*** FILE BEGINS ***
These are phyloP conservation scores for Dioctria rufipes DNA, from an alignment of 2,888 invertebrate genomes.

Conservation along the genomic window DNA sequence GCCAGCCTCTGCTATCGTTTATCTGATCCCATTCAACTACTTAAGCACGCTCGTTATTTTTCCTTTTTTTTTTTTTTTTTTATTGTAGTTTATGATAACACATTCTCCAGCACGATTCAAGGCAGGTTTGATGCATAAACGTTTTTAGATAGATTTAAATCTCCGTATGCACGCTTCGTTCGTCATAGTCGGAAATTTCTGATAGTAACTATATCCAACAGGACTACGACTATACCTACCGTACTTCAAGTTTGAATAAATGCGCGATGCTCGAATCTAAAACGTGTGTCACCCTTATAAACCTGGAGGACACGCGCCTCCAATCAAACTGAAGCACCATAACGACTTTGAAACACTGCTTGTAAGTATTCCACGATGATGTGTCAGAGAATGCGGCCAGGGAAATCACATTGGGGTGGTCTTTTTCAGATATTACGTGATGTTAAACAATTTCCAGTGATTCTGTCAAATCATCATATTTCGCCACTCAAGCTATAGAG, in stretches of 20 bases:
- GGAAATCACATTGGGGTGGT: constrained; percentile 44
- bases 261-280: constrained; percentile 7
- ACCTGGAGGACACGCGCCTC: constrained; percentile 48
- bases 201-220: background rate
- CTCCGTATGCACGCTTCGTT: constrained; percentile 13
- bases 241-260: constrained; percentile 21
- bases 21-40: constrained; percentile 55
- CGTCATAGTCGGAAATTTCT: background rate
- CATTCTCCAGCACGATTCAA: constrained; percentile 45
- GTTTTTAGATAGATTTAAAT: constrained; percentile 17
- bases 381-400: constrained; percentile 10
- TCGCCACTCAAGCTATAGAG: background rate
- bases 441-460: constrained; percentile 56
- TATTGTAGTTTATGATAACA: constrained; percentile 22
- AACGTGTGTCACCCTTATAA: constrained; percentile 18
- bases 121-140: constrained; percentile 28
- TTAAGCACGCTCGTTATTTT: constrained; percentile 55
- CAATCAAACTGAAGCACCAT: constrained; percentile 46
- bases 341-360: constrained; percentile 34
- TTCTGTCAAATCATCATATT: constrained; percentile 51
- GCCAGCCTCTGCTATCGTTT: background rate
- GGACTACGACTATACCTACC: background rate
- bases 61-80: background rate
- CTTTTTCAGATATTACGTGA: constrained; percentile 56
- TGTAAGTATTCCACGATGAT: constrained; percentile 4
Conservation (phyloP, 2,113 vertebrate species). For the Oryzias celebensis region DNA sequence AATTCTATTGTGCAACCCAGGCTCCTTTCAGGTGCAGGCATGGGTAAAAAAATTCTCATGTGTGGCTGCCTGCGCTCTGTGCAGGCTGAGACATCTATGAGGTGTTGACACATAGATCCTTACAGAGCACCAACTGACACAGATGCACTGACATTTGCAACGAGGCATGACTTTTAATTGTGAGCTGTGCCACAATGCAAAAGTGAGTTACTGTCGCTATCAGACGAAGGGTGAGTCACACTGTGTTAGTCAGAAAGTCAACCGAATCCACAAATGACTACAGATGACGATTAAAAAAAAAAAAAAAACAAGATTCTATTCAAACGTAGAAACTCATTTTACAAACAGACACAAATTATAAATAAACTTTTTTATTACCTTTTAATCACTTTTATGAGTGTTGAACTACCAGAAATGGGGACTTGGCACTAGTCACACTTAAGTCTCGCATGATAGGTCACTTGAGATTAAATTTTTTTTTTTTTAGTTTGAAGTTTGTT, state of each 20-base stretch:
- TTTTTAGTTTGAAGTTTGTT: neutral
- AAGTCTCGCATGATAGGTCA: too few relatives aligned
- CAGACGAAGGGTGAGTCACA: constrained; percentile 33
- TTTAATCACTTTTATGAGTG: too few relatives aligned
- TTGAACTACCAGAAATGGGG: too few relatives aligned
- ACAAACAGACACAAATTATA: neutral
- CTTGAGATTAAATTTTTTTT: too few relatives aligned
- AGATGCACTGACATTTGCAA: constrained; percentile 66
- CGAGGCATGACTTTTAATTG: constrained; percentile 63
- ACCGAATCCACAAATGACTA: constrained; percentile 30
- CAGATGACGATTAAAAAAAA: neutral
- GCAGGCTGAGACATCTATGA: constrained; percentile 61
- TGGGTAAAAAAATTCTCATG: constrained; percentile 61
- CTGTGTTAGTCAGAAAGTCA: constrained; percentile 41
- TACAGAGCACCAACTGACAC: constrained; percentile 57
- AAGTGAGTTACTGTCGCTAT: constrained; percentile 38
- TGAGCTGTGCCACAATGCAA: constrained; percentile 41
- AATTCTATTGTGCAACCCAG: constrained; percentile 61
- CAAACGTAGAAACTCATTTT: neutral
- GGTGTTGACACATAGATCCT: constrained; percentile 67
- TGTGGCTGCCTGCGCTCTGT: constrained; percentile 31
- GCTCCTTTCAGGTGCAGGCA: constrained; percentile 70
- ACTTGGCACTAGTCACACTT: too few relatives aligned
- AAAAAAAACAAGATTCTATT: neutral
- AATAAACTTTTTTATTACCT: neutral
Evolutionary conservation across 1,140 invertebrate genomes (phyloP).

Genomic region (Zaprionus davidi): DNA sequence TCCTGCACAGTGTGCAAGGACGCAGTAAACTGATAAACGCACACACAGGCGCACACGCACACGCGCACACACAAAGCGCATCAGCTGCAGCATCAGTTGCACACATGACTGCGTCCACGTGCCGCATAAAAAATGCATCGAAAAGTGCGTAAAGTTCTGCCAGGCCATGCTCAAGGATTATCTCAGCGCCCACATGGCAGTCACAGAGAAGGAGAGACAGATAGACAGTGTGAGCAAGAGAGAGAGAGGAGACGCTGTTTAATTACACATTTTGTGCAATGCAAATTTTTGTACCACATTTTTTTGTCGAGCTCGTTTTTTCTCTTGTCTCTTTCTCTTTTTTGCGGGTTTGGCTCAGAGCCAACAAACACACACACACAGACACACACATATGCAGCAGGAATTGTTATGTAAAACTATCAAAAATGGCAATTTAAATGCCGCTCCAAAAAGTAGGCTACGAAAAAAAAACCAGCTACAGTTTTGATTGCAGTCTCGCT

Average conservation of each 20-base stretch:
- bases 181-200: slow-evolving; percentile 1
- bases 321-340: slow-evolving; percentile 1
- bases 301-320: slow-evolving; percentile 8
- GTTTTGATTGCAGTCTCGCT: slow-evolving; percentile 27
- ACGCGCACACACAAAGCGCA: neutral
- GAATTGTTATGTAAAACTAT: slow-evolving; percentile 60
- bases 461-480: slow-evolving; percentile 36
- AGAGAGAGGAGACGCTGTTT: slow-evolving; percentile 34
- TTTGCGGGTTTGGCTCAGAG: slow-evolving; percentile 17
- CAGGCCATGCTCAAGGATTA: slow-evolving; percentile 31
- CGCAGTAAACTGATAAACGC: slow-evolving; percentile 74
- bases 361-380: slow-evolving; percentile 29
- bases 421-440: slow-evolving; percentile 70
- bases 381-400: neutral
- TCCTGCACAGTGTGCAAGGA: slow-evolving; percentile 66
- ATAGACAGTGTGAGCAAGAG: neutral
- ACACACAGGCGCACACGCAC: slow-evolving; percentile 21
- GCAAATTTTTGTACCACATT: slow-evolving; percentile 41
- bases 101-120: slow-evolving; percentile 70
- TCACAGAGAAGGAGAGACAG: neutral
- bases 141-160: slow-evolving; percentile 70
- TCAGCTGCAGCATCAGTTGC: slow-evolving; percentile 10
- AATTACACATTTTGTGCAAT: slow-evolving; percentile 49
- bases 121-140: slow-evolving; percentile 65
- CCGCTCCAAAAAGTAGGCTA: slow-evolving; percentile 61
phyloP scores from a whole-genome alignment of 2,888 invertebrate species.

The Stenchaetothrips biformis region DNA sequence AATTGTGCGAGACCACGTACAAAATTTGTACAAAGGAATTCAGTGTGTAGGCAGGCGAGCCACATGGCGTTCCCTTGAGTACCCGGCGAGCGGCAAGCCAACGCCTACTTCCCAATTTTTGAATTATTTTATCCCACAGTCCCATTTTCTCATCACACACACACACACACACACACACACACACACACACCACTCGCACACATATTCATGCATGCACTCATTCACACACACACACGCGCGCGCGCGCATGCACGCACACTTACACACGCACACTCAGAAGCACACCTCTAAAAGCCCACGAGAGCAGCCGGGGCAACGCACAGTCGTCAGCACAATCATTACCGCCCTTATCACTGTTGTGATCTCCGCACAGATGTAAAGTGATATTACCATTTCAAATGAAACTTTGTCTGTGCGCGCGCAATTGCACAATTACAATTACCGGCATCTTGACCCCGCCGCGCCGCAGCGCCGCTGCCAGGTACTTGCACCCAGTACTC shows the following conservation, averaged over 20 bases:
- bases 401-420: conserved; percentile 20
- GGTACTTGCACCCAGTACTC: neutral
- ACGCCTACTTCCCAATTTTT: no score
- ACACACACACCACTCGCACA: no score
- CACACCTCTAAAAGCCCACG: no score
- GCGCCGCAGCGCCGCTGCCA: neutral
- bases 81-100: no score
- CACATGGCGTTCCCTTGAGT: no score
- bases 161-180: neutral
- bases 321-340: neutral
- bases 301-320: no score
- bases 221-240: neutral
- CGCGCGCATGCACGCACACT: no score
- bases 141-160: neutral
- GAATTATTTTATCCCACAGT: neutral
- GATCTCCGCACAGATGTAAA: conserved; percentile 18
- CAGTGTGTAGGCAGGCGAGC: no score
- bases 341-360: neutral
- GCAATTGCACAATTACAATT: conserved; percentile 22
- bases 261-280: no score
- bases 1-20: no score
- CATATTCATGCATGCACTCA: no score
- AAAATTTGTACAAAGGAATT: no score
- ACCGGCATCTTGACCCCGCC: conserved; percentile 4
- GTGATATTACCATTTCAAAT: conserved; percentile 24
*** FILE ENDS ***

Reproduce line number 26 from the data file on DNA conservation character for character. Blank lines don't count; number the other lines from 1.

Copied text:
- CTTTTTCAGATATTACGTGA: constrained; percentile 56